The failure to demonstrate a “gateway” effect is easily explained. Why would anyone who is using an affordable, pleasantly-flavoured e-cigarette which is not killing them suddenly decide to switch to more expensive, horrible-tasting real cigarettes which will kill them?
MYTH : We really don’t know what’s in the liquid.
FACT : This is only true if an e-cigarette business does not regularly test their e-juices through an accredited laboratory for accuracy and contamination. If a business does regularly test their e-juices as described above, then we do know what’s in that liquid.
Responsible practice demands that e-juice ingredients be listed on the label as well – but regular testing through an accredited laboratory lets us indisputably know what’s in the liquid.
MYTH : E-cigarette vapour is dangerous to users and those around them.
FACT : To date, there is no credible evidence to demonstrate that e-cigarette vapour is any more harmful to a user than typical caffeine consumption is. But there is an increasing body of credible evidence showing that e-cigarette vapour poses virtually no risk to users or bystanders. In fact, many decades of studies (inhalation studies amongst them) on the simple ingredients in e-juice have failed to reveal cause for concern.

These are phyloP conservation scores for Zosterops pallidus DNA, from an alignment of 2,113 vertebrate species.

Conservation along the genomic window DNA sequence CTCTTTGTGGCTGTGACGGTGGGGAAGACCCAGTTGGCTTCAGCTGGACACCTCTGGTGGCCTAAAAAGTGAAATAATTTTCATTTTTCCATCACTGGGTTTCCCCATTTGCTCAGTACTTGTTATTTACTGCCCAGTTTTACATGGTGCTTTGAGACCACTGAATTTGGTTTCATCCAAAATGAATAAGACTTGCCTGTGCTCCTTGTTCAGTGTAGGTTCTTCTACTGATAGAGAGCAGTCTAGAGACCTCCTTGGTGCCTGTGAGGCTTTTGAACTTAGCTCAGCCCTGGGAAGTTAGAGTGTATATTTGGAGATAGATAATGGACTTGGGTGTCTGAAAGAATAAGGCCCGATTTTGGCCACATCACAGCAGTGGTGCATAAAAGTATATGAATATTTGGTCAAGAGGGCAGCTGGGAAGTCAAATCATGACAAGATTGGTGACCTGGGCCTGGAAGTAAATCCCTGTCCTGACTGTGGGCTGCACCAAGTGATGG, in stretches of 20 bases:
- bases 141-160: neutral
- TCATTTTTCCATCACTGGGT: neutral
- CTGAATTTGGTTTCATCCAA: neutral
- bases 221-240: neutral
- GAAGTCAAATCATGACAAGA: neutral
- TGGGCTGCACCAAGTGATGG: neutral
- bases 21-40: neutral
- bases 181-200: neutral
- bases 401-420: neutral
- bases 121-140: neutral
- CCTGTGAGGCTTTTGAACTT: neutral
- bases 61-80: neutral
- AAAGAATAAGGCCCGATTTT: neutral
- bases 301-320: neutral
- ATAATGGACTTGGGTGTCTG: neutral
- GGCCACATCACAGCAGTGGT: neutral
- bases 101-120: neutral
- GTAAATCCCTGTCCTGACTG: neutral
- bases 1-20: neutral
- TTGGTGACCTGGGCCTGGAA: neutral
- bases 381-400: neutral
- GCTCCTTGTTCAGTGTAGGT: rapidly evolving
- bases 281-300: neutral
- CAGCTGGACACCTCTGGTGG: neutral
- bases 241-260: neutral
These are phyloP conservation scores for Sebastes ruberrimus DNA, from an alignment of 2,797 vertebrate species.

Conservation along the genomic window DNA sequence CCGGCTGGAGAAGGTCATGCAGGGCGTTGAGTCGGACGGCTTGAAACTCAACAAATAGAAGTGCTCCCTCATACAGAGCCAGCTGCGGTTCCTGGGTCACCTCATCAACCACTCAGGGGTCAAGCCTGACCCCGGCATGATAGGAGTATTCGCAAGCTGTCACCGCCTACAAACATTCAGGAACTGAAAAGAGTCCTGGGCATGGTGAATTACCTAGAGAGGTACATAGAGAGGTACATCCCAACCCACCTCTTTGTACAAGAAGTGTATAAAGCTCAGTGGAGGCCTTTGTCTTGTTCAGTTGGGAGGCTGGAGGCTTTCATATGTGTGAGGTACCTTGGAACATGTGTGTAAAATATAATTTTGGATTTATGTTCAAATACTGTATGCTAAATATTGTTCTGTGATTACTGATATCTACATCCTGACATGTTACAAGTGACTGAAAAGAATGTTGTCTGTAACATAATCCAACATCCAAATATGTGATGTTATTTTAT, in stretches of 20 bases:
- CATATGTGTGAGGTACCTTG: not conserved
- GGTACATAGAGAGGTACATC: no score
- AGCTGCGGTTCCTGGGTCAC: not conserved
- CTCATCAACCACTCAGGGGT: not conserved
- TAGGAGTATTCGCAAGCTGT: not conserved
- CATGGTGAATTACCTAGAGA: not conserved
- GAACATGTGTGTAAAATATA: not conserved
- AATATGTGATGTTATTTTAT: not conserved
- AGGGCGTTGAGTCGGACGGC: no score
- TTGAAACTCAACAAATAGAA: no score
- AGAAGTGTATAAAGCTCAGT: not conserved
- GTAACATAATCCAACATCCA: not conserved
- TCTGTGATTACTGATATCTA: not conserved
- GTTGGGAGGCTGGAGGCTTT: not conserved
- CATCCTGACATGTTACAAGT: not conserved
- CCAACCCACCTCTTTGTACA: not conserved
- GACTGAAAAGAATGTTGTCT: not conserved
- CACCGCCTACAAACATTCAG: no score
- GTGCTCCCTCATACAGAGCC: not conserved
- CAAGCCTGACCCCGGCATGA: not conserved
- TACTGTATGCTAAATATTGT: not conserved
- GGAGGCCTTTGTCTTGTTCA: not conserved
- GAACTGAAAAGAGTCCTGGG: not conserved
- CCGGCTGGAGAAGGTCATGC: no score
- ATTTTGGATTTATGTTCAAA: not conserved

The assertion that e-cigarette vapour is dangerous to users or those around them is simply not supported by credible scientific evidence – whereas credible scientific evidence showing that e-cigarette vapour poses virtually no risk (especially when compared to smoking) continues to grow.
MYTH : E-cigarettes should be subject to the same restrictions as real cigarettes.
FACT : E-cigarettes cannot lawfully be subjected to treatment as something that they’re not. E-cigs are not tobacco cigarettes, and do not contain any tobacco. Vapourized e-juice is not burning tobacco smoke, or smoke of any kind.